Rates of T-bills, bonds may move sideways on Fed bets, BSP meet


RATES of government securities on offer this week may move sideways on slower US inflation in July, which could cause the US Federal Reserve to be less aggressive, and expectations that the Bangko Sentral ng Pilipinas (BSP) will continue increasing borrowing costs at their meeting this week.

The Bureau of the Treasury (BTr) will offer P15 billion in Treasury bills (T-bills) on Monday, made up of P5 billion each in 91-, 182-, and 364-day debt papers.

On Tuesday, the BTr will auction off P35 billion in reissued 10-year Treasury bonds (T-bonds) with a remaining life of nine years and 10 months.

The first trader said the 91- and 182-day tenors will attract more bids, which could lead to their rates moving sideways with a downward bias, while lower demand for the 364-day tenor could cause an uptick in yields.

Meanwhile, the reissued 10-year bonds could fetch yields ranging from 5.90% to 6.1%, the trader said.

“The US CPI (consumer price index) printed lower than expected and the market continues digest how this will shape US Federal Reserve’s rate hikes in the months to come,” the first trader said.

The second trader said the 10-year bond on offer this week could be priced at about 5.80% to 5.95% amid low supply of the tenor.

“Similar to previous weeks, I think this week’s reissue of 10-year bonds will be awaited by the market. The past few days have seen a scarcity of offers of this particular security. It was last traded at 5.90% and we have been hearing some clients looking for this particular security but have not filled their requirement,” the trader said.

“The recent lower CPI print in the US has also taken away some pressure on rates moving higher and we see this as bond supportive,” the second trader added.

The third trader sees T-bill rates rising by 5-15 basis points (bps) from those seen at the previous auction and the reissued 10-year papers to fetch yields ranging from 5.90% to 6.125% on expectations of a 50-bp hike from the BSP Monetary Board at their Aug. 18 meeting.

Meanwhile, Rizal Commercial Banking Corp. Chief Economist Michael L. Ricafort said T-bill yields could rise, while the T-bonds on offer could fetch lower rates to track secondary market levels. 

The average rise in US consumer and producer prices slowed in July, which could indicate that inflation has peaked and lead to less aggressive hikes from the Federal Reserve.

The US consumer price index ended flat month on month last July from 1.3% in June. On an annual basis, consumer inflation rose by 8.5% in July, slower than 9.1% in June.

Meanwhile, the producer price index for final demand declined by 0.5% last month after climbing by 1% in June. In the 12 months through July, it increased by 9.8% after rising by 11.3% in June.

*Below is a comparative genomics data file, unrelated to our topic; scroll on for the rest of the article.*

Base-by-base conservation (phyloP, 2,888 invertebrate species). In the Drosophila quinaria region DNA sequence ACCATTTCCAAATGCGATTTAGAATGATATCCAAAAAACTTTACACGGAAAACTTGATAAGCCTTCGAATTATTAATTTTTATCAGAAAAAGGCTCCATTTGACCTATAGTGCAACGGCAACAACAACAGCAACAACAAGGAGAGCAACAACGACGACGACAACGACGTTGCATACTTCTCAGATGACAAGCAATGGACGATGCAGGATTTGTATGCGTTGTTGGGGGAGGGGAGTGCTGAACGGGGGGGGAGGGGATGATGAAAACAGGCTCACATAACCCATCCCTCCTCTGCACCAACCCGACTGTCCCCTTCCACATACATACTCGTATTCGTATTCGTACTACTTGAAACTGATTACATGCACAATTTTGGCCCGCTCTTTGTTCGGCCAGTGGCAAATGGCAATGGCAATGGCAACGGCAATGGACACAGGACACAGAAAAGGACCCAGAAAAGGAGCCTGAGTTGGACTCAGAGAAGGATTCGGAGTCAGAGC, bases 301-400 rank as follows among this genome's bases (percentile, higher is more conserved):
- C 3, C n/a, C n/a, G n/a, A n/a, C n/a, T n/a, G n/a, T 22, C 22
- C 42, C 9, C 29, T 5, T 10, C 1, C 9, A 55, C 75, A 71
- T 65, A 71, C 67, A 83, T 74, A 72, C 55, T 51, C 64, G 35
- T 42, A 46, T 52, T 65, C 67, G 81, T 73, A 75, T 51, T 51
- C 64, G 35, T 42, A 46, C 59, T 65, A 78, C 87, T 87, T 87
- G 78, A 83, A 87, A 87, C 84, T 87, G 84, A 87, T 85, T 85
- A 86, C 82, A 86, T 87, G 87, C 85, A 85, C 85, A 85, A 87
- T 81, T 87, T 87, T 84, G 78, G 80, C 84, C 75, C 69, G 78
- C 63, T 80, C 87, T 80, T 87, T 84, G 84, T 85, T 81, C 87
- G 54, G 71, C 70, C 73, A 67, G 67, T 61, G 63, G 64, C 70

The Fed has raised its key rates by 225 bps since March to temper soaring inflation.

Back home, the majority of 18 analysts polled by BusinessWorld last week expect the Monetary Board to raise benchmark rates on Aug. 18, while two see no changes to borrowing costs.

Of the 16 analysts expecting a rate hike, 13 see a 50-bp increase while three anticipate a 25-bp move.

BSP Governor Felipe M. Medalla earlier said the central bank’s policy-setting Monetary Board may hike rates by 50 bps at their Aug. 18 meeting after inflation accelerated further in July.

Headline inflation stood at 6.4% in July, faster than the 6.1% in June and 3.7% a year ago.

For the first seven months, inflation averaged by 4.7%, higher than the 4% seen in the same period in 2021 and the central bank’s 2-4% target for the year but lower than its 5% forecast.

The Monetary Board has raised rates by a total of 125 bps since May, including a 75-bp off-cycle hike last month, amid sustained and broadening inflation pressures exacerbated by a weakening peso due to the Fed’s aggressive tightening.

At the secondary market on Friday, the 91-, 182-, and 364-day T-bills were quoted at 2.0768%, 3.0247%, and 3.6568%, respectively, based on the PHP Bloomberg Valuation Reference Rates published on the Philippine Dealing System’s website. Meanwhile, the 10-year bond fetched a yield of 5.933%.

Last week, the Treasury raised P15 billion as planned from its auction of T-bills, with bids reaching P43.77 billion.

Broken down, the Treasury made a full P5-billion award of its offer of 91-day securities as the tenor attracted P18.69 billion in bids. The average rate of the three-month paper went down by 24 bps to 1.85%. Accepted rates ranged from 1.825% to 1.875%.

The government also borrowed P5 billion as planned via the 182-day securities as tenders reached P17.17 billion. The average rate of the tenor rose by 2.3 bps to 3.211%. Awarded rates were from 3.19% to 3.25%.

Lastly, the BTr raised P5 billion from the 364-day debt papers as programmed, with demand for the tenor reaching P7.91 billion. The tenor’s average rate rose by 15.5 bps to 3.635%, with the government accepting offers with yields from 3.45% to 3.769%.

Meanwhile, the reissued 10-year papers to be offered on Tuesday were last auctioned off on July 19, where the BTr made a full P35-billion award of the papers at an average rate of 6.865%.

The Treasury wants to raise P215 billion from the domestic market this month, or P75 billion through T-bills and P140 billion via T-bonds.

The government borrows from local and external sources to help fund a budget deficit capped at 7.6% of gross domestic product this year. — Diego Gabriel C. Robles